Tuesday, October 30, 2007

Understanding how dining out can add calories Spotting the high-fat cues on menus

Knowing your best ethnic food choices

  • Eating before you take off and during your flight
  • Eating out can pose special problems for dieters.

New menu choices are tempting, portion sizes are large, and many professional kitchens don't normally use lowfat or low-calorie cooking methods as standard practice. In fact, as a rule, the less expensive the restaurant, the more likely it is that the kitchen uses generous amounts of fat and high-fat cooking techniques - inexpensive and easy ways to add flavor to food. A fish fillet, for example, must be high quality and cooked skillfully if it's going to taste delicious simply broiled or baked without a coating of oil or buttery sauce.

But don't fear. This article can help you navigate menus and still enjoy going out to eat. Armed with the information we give, you can be a dining detective, avoiding the high-fat items and zeroing in on the lower-calorie and lower-fat meals with ease.

Knowing Your Enemy

The whole dining-out experience can cost you plenty of calories. How many times have you had to wait in the bar until your table was ready? Cocktails add calories and lessen your diet resolve - you get to the table famished aDiet Startnd not exactly steeled against temptation. And then the impulse to clean your plate overtakes you because, after all, you're paying big bucks for the meal. But take heart: You can maneuver around these predicaments.

For example, if you do dine out frequently, consider becoming a regular at one spot. That way, the wait staff and kitchen can get to know you. They can alert you to items that are especially dieter friendly, and the kitchen won't be thrown by your specialhealthy diet and nutrition requests - a plus during the busiest dining hours.

Whether dining out is more special or a routine part of your day, keep this advice in mind:

Restaurant meals are often considered special occasions.

More frequently, though they're last-minute solutions when you're too tired or stressed to make dinner. Both scenarios set you up for overindulging. Remember to look at the meal in context of the entire day's eating or what you'll eat over several days.

Restaurant meals are often loaded with fat.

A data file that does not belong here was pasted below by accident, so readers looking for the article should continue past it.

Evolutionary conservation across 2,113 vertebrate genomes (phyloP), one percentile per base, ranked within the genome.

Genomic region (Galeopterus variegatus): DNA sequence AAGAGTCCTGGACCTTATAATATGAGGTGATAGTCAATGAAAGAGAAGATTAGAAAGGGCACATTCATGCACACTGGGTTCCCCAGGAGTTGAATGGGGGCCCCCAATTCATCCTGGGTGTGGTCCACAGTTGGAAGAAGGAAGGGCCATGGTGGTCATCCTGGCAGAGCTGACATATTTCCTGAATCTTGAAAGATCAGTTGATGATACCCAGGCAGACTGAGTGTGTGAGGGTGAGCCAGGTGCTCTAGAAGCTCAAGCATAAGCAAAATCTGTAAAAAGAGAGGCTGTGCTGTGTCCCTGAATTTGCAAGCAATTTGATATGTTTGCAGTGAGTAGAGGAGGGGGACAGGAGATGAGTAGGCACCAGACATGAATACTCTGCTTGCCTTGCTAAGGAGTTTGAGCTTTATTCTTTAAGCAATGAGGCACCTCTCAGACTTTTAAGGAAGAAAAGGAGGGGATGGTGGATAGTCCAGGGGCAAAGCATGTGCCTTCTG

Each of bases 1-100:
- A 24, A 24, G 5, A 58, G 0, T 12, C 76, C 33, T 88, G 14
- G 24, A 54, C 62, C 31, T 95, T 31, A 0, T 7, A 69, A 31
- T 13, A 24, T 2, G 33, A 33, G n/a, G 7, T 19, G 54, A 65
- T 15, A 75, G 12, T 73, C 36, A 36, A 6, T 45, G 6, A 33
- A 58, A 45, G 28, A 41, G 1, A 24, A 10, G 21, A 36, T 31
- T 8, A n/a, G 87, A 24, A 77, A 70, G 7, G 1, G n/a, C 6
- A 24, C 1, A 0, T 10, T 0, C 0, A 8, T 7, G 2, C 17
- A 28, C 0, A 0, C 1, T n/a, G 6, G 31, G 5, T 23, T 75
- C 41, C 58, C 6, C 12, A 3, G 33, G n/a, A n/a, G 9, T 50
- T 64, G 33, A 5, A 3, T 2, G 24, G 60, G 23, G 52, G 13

Fat is an easy way to make foods taste good. Fat is also cheap compared to lean meat, so restaurants use it liberally because it makes their bottom line healthy - although it doesn't do much for the shape of your bottom. Be a fat detective. Ask questions about preparation and request substitutions.

Portions may be huge.

You often get twice the amount that you really need to eat. Share an entree with a friend or order two appetizers instead of one entree. Don't be embarrassed to ask for a doggie bag.

Menus are organized with the focus on protein, and the servings of protein are much too large.

Meat, chicken, and fish often get the most "ink," with little attention paid to side dishes. So cast your eye over to the side dishes section and choose from the plainer ones. (That is, those without sauces.) Another way to create a better balance may be to order your entree from the appetizer section.

Most meals eaten out include alcohol.

Not only is alcohol calorie heavy and nutrient poor, but it also lowers your resolve to eat healthfully. If you enjoy a cocktail or a glass of wine when eating out, plan to limit your intake to one, and drink it with, not before, the meal.

These are important tactics to keep in mind wherever you dine. They're a start. But menus are always going to be written to entice and seduce you into ordering more than you intend. If you can discover how to read between the lines and spot the red flags for dieters, you'll rarely be duped into ordering and eating more than you want. And when you eat ethnic, try to find out a little about the cuisine, the ingredients, and the typical methods of cooking so that foreign phrases don't throw you.

Menu Sleuthing

If you know how to translate the code, menu descriptions can yield clues to the fat and calorie contents of a dish. For example, "Grande taco salad served in a crispy tortilla shell, topped with lean sautéed like a good choice at first. But the words grande, crispy, and sauteed tell you that this is no low-cal salad. In fact, it contains about 700 calories! If you're restricting your intake to 1,200 calories a day, do you really want to get more than half your calories from a single dish? Following are the most commonly used menu words that speak volumes - calorically, that is.

Lots of fat:

  • Alfredo
  • Basted
  • Batter-dipped
  • Breaded
  • Buttery
  • Creamy
  • Crispy and crunchy (except when describing raw vegetables)
  • Deep-fried
  • Marinated
  • Pan-fried
  • Rich Sauteed
  • Coated
  • Dressed
  • Dipped
  • Bathed

Huge portion sizes:

  • Combo
  • Feast
  • Grande
  • Jumbo
  • King-size
  • Supreme

Saner sizes:

  • Appetizer
  • Kiddie
  • Luncheon
  • Petite
  • Regular
  • Salad-size

A portion to a restaurant may not bea portion to you!

Restaurant portion sizes have more to do with controlling operation expenses than with balancing nutrients. Most restaurants use standardized ladles, spoons, cups, and scoops, and their capacity is generally larger than what you would use at home. Some typical institutional measures are:

  • Salad dressing ladle =1/2 cup
  • Pat of butter = 2 teaspoons
  • Scoop of ice cream= 11/2 to 2 cups
  • Burger = 6 to 8 ounces
  • Meat, poultry, or fish = 8 to 12 ounces
  • Beverages: small = 2 cups, medium =4 cups, large = 6 cups
  • Theater popcorn: small = 4 cups, large = 10 cups, jumbo = 15 to 20 cups
  • Wine= 6 to 8 ounces

... andjoyohoxing